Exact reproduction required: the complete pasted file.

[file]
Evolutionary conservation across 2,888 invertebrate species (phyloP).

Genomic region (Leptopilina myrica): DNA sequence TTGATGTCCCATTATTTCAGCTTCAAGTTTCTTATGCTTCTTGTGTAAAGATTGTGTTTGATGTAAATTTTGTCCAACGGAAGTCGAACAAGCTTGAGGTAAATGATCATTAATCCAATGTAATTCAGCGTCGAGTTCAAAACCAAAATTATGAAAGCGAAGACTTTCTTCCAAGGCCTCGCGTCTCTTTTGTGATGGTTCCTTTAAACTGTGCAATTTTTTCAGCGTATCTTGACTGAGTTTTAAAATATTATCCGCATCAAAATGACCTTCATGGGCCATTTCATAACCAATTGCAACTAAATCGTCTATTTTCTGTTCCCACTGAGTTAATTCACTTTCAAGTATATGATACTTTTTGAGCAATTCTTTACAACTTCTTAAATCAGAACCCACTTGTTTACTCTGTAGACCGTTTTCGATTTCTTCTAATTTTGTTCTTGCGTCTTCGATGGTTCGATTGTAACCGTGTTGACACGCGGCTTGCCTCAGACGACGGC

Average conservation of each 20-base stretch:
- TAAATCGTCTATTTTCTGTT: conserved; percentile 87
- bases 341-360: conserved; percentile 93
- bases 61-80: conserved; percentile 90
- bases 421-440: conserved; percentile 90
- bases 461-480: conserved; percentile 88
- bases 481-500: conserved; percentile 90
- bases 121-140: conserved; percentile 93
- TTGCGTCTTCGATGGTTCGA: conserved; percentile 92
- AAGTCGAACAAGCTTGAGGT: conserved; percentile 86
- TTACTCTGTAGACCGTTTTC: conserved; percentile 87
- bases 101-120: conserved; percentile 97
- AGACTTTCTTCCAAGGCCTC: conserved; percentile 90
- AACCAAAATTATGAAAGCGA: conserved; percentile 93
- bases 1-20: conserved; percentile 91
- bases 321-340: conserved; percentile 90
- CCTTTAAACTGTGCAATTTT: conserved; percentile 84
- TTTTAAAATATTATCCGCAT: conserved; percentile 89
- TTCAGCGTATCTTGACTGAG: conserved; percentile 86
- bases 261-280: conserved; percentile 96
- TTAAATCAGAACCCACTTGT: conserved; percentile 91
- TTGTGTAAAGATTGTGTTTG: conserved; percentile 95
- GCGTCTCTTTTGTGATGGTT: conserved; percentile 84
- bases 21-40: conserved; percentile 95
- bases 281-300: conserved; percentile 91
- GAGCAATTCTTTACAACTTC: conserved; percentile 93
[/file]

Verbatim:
Evolutionary conservation across 2,888 invertebrate species (phyloP).

Genomic region (Leptopilina myrica): DNA sequence TTGATGTCCCATTATTTCAGCTTCAAGTTTCTTATGCTTCTTGTGTAAAGATTGTGTTTGATGTAAATTTTGTCCAACGGAAGTCGAACAAGCTTGAGGTAAATGATCATTAATCCAATGTAATTCAGCGTCGAGTTCAAAACCAAAATTATGAAAGCGAAGACTTTCTTCCAAGGCCTCGCGTCTCTTTTGTGATGGTTCCTTTAAACTGTGCAATTTTTTCAGCGTATCTTGACTGAGTTTTAAAATATTATCCGCATCAAAATGACCTTCATGGGCCATTTCATAACCAATTGCAACTAAATCGTCTATTTTCTGTTCCCACTGAGTTAATTCACTTTCAAGTATATGATACTTTTTGAGCAATTCTTTACAACTTCTTAAATCAGAACCCACTTGTTTACTCTGTAGACCGTTTTCGATTTCTTCTAATTTTGTTCTTGCGTCTTCGATGGTTCGATTGTAACCGTGTTGACACGCGGCTTGCCTCAGACGACGGC

Average conservation of each 20-base stretch:
- TAAATCGTCTATTTTCTGTT: conserved; percentile 87
- bases 341-360: conserved; percentile 93
- bases 61-80: conserved; percentile 90
- bases 421-440: conserved; percentile 90
- bases 461-480: conserved; percentile 88
- bases 481-500: conserved; percentile 90
- bases 121-140: conserved; percentile 93
- TTGCGTCTTCGATGGTTCGA: conserved; percentile 92
- AAGTCGAACAAGCTTGAGGT: conserved; percentile 86
- TTACTCTGTAGACCGTTTTC: conserved; percentile 87
- bases 101-120: conserved; percentile 97
- AGACTTTCTTCCAAGGCCTC: conserved; percentile 90
- AACCAAAATTATGAAAGCGA: conserved; percentile 93
- bases 1-20: conserved; percentile 91
- bases 321-340: conserved; percentile 90
- CCTTTAAACTGTGCAATTTT: conserved; percentile 84
- TTTTAAAATATTATCCGCAT: conserved; percentile 89
- TTCAGCGTATCTTGACTGAG: conserved; percentile 86
- bases 261-280: conserved; percentile 96
- TTAAATCAGAACCCACTTGT: conserved; percentile 91
- TTGTGTAAAGATTGTGTTTG: conserved; percentile 95
- GCGTCTCTTTTGTGATGGTT: conserved; percentile 84
- bases 21-40: conserved; percentile 95
- bases 281-300: conserved; percentile 91
- GAGCAATTCTTTACAACTTC: conserved; percentile 93